Why Breaking Bad’s Gus Fring Is ‘More Hotheaded’ In Better Call Saul, According To Giancarlo Esposito

Giancarlo Esposito as Gustavo Fring on Better Call Saul (2020)

Better Call Saul has done an exceptional job of fleshing out Jimmy McGill a.k.a. Saul Goodman and showing viewers how he becomes the witty (and heartless) figure he is in Breaking Bad. However, McGill isn’t the only person we’re seeing a different side of, as viewers have also been treated to a somewhat more ruthless and hotheaded version of Gus Fring. The restaurateur and drug lord has pulled no punches since he first returned in Saul’s second season, and his actions were only amplified in Season 5. According to Giancarlo Esposito, this new direction for Gus was indeed intentional.

In Breaking Bad, Gus Fring always showed a level of restraint and typically preferred not to get his hands dirty but, for Better Call Saul, Esposito wanted his fan-favorite character to be a bit more agitated and willing to show his emotions:

It's a great point that I don't know if I've ever looked at it quite that way, but now I would probably have to agree. I wanted him to be a little more irritated, a little more hotheaded. Whereas in Breaking Bad, Gus really kept all of his chips close to the back. He always masked his feelings and in Better Call Saul I wanted you to see a little bit more of this feeling. I was doing a scene with Mike (Jonathan Banks) outside of Los Pollos Hermanos where I was quite upset about the sacrifices I had to make and I thought my emotion was too high, but I carried that feeling and was speaking to our wonderful ADR consultant, who said ‘No, I think it's perfect’.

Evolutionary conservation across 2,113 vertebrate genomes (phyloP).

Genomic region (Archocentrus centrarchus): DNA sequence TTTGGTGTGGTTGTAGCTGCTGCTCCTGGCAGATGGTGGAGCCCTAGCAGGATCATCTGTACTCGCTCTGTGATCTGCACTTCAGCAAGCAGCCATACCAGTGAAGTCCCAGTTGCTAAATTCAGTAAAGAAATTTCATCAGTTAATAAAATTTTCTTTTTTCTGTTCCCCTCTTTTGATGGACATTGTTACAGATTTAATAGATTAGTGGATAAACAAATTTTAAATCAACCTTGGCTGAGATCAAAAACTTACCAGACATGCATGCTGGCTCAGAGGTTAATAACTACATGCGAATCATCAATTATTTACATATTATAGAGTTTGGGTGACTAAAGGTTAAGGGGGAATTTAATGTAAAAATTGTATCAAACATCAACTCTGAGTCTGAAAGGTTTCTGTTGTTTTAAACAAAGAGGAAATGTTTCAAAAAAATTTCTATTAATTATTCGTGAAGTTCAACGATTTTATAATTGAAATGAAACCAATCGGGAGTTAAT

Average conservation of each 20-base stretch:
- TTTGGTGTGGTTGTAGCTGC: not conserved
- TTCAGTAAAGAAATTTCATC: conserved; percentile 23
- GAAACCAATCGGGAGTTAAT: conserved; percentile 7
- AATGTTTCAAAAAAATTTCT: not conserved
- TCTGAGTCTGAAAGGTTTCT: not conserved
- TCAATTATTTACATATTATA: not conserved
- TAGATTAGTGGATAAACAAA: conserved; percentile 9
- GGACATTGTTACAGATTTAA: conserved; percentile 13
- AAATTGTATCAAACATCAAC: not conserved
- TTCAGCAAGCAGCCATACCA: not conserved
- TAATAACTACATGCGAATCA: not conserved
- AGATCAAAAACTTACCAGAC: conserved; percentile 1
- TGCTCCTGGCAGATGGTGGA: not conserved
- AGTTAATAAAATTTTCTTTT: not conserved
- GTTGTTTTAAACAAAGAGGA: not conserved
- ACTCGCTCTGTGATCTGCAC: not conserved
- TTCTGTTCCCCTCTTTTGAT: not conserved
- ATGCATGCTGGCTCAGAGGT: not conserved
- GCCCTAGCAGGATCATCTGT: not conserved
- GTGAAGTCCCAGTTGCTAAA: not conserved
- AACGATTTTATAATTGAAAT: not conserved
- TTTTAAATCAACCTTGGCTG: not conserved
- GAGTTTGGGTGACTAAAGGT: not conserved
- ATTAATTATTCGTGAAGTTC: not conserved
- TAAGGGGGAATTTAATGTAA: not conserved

Gus certainly hasn’t been reckless, but he’s definitely doing things he wouldn’t have done in Breaking Bad. It’s hard to imagine that Gus burning down one of his own restaurants just to maintain someone’s cover.

Nevertheless, Giancarlo Esposito further explained to TV Insider that Gus needs time to get to become more refined. But he also argues that when you’re going up against a character like Lalo Salamanca, one can’t help but bring emotions into the situation:

So he is a little less controlled than Gustavo in Breaking Bad , but he has to get there. And I always remind myself to play a little broader and probably a little more elusive. He's dealing with Lalo Salamanca, who is just a wild card. They're playing this really interesting chess match with each other, not only with words, but also with emotions and feelings and physicality. I can't wait for what happens in Season 6 between Lalo and Gus because we know that Lalo isn't quite around in Breaking Bad. I'm hoping I get a chance to exact some really horrible thing on him. And I love Tony Dalton, he's a great actor.

The sixth and final season of Better Call Saul is on the horizon, which means something is bound to happen that will shape Gus’ approach to how he handles things, and it may (or may not) involve Tony Dalton’s Lalo. Plus, as Giancarlo Esposito ominously points out, Lalo is nowhere to be seen in Breaking Bad. We’ll just have to see how things play out when Better Call Saul eventually returns for Season 6.

And if you need to catch up before the final set of episodes arrive, the first five seasons of Better Call Saul are now streaming on Netflix.

Erik Swann
Senior Content Producer

Erik Swann is a Senior Content Producer at CinemaBlend. He began working with the publication in 2020 when he was hired as Weekend Editor. Today, he continues to write, edit and handle social media responsibilities over the weekend. On weekdays, he also writes TV and movie-related news and helps out with editing and social media as needed. He graduated from the University of Maryland, where he received a degree in Broadcast Journalism. After shifting into multi-platform journalism, he started working as a freelance writer and editor before joining CB. Covers superheroes, sci-fi, comedy, and almost anything else in film and TV. He eats more pizza than the Teenage Mutant Ninja Turtles.